The study used the OSMnx toolbox to extract the DSNs and WSNs of each city from OSM data in December 2018 by using codes developed by Boeing [38]. The simple codes allow users of the OSMnx to extract and analyse different types of SNs consistently. The Jupyter notebook and OSMnx package were installed in Anaconda v.4.5.11, and then we ran the codes in Python v.3.7 to download the SNs. The topology and geometry of the SNs could be automatically simplified and corrected by the OSMnx so that nodes could accurately represent intersections and cul-de-sacs (Figure 3). Users can download an area of interest by a place name or an address in their area and then save SNs as shapefiles.
This study firstly used OSMnx to buffer each geometry by 1500 m from each city’s centre point and then download the network metrics from the OSM within that buffer. The small areas may not represent all the city’s areas but are useful for comparisons across cities at a small spatial scale [41]. The SNs are dense in the city centre for the majority of the cities. Thus, within this small area from the central point, we are able to ensure that the SNs and results are consistently comparable from one city to another. Next, the graphs’ topography and metrics of the SNs were produced, corrected, and calculated for each network type. Lastly, each SN was saved as a shapefile.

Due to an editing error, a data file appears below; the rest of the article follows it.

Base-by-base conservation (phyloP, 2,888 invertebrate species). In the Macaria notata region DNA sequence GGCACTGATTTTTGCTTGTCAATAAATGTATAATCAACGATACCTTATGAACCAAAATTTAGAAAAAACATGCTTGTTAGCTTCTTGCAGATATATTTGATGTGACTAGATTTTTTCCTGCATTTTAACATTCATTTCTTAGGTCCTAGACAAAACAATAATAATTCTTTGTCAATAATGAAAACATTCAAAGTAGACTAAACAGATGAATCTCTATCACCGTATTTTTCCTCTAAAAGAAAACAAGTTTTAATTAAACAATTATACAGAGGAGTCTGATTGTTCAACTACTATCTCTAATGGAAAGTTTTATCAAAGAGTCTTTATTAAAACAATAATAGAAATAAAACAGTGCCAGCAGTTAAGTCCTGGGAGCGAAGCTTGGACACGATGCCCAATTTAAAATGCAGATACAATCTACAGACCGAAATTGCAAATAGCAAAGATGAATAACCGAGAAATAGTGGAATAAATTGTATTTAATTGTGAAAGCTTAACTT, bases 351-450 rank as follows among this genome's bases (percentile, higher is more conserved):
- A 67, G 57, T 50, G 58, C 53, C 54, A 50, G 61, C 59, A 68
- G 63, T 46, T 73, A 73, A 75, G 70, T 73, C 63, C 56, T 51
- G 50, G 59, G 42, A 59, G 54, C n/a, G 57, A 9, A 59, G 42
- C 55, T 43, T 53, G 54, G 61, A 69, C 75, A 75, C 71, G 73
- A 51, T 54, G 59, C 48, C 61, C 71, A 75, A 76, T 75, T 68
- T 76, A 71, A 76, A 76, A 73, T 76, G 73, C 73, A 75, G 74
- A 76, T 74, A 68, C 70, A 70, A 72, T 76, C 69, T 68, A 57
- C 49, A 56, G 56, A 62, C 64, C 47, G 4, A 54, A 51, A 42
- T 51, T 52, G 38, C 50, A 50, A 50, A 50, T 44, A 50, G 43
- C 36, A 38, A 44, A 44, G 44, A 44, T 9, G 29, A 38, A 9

3.4. Data Validation

Because the SN datasets were extracted from the OSM data, the reliability and accuracy of the data are questionable. A large body of literature has assessed the quality and accuracy of the OSM data by using different tools and methods. For example, Mülligann et al. (2011) analysed the accuracy of point of interest (POI) of the OSM datasets [42]. In addition, Mülligann, Zhang, and Pfoser [43] assessed the fitness-for-use of the OSM POI for urban change. In parallel, Touya et al. [44] applied multiple models to measure the quality of the OSM datasets. In general, researchers used two approaches to assess the quality of the OSM data. For the first approach, the researchers compare the OSM data with reference data to measure the data completeness and accuracy. For example, Ather [45] compared the quality of the OSM data of 4 regions in London within 25 km2 with the Ordnance Survey’s MasterMap. The result indicates that the lowest position accuracy of the OSM dataset was 80.80%. For the second approach, the researchers evaluate the trustworthiness of the methods/tools that have been applied to edit or change the OSM data. Although the OSM is a volunteered geographical data that allows users to edit and change its features, the edits and changes are generally made for the sake of quality improvement of features and for minimizing the heterogeneity of the thematic attributes.